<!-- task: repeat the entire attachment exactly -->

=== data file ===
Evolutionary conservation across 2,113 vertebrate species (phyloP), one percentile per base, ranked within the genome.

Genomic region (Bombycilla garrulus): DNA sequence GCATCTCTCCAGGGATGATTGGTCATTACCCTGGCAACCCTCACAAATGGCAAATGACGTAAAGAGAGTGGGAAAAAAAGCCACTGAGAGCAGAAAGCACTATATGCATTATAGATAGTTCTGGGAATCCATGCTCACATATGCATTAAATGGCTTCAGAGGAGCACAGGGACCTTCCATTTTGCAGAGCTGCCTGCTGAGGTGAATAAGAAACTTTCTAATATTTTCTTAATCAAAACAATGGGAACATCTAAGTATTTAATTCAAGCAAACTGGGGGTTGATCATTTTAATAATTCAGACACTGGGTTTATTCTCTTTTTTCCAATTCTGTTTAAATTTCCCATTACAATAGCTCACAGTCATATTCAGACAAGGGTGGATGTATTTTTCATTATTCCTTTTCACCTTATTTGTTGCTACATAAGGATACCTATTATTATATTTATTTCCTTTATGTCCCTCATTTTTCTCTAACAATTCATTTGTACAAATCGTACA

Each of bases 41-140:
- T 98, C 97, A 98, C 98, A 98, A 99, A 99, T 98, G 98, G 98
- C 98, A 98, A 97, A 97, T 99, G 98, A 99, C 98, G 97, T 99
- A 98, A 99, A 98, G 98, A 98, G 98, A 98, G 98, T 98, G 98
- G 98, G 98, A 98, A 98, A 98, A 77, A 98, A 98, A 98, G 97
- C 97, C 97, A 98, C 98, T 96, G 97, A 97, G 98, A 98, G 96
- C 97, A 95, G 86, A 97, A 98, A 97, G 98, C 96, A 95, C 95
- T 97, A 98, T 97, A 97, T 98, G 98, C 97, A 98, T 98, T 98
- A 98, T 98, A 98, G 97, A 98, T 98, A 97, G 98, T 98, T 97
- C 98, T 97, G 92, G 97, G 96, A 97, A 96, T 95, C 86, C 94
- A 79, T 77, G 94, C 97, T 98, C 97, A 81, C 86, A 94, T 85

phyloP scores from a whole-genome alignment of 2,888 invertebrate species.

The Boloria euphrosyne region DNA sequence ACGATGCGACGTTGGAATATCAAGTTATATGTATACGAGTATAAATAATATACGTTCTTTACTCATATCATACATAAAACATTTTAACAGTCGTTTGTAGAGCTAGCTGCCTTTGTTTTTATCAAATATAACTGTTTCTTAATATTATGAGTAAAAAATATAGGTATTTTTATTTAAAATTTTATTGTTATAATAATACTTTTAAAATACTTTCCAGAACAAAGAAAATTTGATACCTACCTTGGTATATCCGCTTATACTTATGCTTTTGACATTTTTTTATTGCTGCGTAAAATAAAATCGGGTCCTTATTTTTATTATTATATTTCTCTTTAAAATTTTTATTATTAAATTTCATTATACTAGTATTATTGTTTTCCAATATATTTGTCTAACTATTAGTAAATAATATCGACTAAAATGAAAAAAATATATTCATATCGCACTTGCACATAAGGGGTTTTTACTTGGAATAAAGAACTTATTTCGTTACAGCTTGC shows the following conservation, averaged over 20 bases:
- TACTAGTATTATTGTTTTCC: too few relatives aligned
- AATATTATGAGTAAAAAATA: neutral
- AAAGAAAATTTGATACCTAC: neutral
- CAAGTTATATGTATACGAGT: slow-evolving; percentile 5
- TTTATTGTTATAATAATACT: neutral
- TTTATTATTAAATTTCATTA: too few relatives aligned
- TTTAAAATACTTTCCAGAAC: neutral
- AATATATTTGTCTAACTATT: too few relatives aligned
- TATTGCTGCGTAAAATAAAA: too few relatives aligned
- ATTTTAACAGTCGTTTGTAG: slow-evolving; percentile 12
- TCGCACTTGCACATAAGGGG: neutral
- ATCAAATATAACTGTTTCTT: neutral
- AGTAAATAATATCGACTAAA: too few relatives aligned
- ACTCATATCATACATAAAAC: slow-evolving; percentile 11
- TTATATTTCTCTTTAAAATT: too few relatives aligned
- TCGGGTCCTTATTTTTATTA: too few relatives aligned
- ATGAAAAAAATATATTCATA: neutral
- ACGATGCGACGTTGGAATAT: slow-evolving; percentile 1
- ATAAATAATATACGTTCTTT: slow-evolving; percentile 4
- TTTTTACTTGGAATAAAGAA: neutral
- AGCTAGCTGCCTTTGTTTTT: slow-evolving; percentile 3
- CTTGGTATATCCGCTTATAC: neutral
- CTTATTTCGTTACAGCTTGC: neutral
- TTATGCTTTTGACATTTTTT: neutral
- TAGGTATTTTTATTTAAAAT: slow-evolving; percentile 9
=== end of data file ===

Evolutionary conservation across 2,113 vertebrate species (phyloP), one percentile per base, ranked within the genome.

Genomic region (Bombycilla garrulus): DNA sequence GCATCTCTCCAGGGATGATTGGTCATTACCCTGGCAACCCTCACAAATGGCAAATGACGTAAAGAGAGTGGGAAAAAAAGCCACTGAGAGCAGAAAGCACTATATGCATTATAGATAGTTCTGGGAATCCATGCTCACATATGCATTAAATGGCTTCAGAGGAGCACAGGGACCTTCCATTTTGCAGAGCTGCCTGCTGAGGTGAATAAGAAACTTTCTAATATTTTCTTAATCAAAACAATGGGAACATCTAAGTATTTAATTCAAGCAAACTGGGGGTTGATCATTTTAATAATTCAGACACTGGGTTTATTCTCTTTTTTCCAATTCTGTTTAAATTTCCCATTACAATAGCTCACAGTCATATTCAGACAAGGGTGGATGTATTTTTCATTATTCCTTTTCACCTTATTTGTTGCTACATAAGGATACCTATTATTATATTTATTTCCTTTATGTCCCTCATTTTTCTCTAACAATTCATTTGTACAAATCGTACA

Each of bases 41-140:
- T 98, C 97, A 98, C 98, A 98, A 99, A 99, T 98, G 98, G 98
- C 98, A 98, A 97, A 97, T 99, G 98, A 99, C 98, G 97, T 99
- A 98, A 99, A 98, G 98, A 98, G 98, A 98, G 98, T 98, G 98
- G 98, G 98, A 98, A 98, A 98, A 77, A 98, A 98, A 98, G 97
- C 97, C 97, A 98, C 98, T 96, G 97, A 97, G 98, A 98, G 96
- C 97, A 95, G 86, A 97, A 98, A 97, G 98, C 96, A 95, C 95
- T 97, A 98, T 97, A 97, T 98, G 98, C 97, A 98, T 98, T 98
- A 98, T 98, A 98, G 97, A 98, T 98, A 97, G 98, T 98, T 97
- C 98, T 97, G 92, G 97, G 96, A 97, A 96, T 95, C 86, C 94
- A 79, T 77, G 94, C 97, T 98, C 97, A 81, C 86, A 94, T 85

phyloP scores from a whole-genome alignment of 2,888 invertebrate species.

The Boloria euphrosyne region DNA sequence ACGATGCGACGTTGGAATATCAAGTTATATGTATACGAGTATAAATAATATACGTTCTTTACTCATATCATACATAAAACATTTTAACAGTCGTTTGTAGAGCTAGCTGCCTTTGTTTTTATCAAATATAACTGTTTCTTAATATTATGAGTAAAAAATATAGGTATTTTTATTTAAAATTTTATTGTTATAATAATACTTTTAAAATACTTTCCAGAACAAAGAAAATTTGATACCTACCTTGGTATATCCGCTTATACTTATGCTTTTGACATTTTTTTATTGCTGCGTAAAATAAAATCGGGTCCTTATTTTTATTATTATATTTCTCTTTAAAATTTTTATTATTAAATTTCATTATACTAGTATTATTGTTTTCCAATATATTTGTCTAACTATTAGTAAATAATATCGACTAAAATGAAAAAAATATATTCATATCGCACTTGCACATAAGGGGTTTTTACTTGGAATAAAGAACTTATTTCGTTACAGCTTGC shows the following conservation, averaged over 20 bases:
- TACTAGTATTATTGTTTTCC: too few relatives aligned
- AATATTATGAGTAAAAAATA: neutral
- AAAGAAAATTTGATACCTAC: neutral
- CAAGTTATATGTATACGAGT: slow-evolving; percentile 5
- TTTATTGTTATAATAATACT: neutral
- TTTATTATTAAATTTCATTA: too few relatives aligned
- TTTAAAATACTTTCCAGAAC: neutral
- AATATATTTGTCTAACTATT: too few relatives aligned
- TATTGCTGCGTAAAATAAAA: too few relatives aligned
- ATTTTAACAGTCGTTTGTAG: slow-evolving; percentile 12
- TCGCACTTGCACATAAGGGG: neutral
- ATCAAATATAACTGTTTCTT: neutral
- AGTAAATAATATCGACTAAA: too few relatives aligned
- ACTCATATCATACATAAAAC: slow-evolving; percentile 11
- TTATATTTCTCTTTAAAATT: too few relatives aligned
- TCGGGTCCTTATTTTTATTA: too few relatives aligned
- ATGAAAAAAATATATTCATA: neutral
- ACGATGCGACGTTGGAATAT: slow-evolving; percentile 1
- ATAAATAATATACGTTCTTT: slow-evolving; percentile 4
- TTTTTACTTGGAATAAAGAA: neutral
- AGCTAGCTGCCTTTGTTTTT: slow-evolving; percentile 3
- CTTGGTATATCCGCTTATAC: neutral
- CTTATTTCGTTACAGCTTGC: neutral
- TTATGCTTTTGACATTTTTT: neutral
- TAGGTATTTTTATTTAAAAT: slow-evolving; percentile 9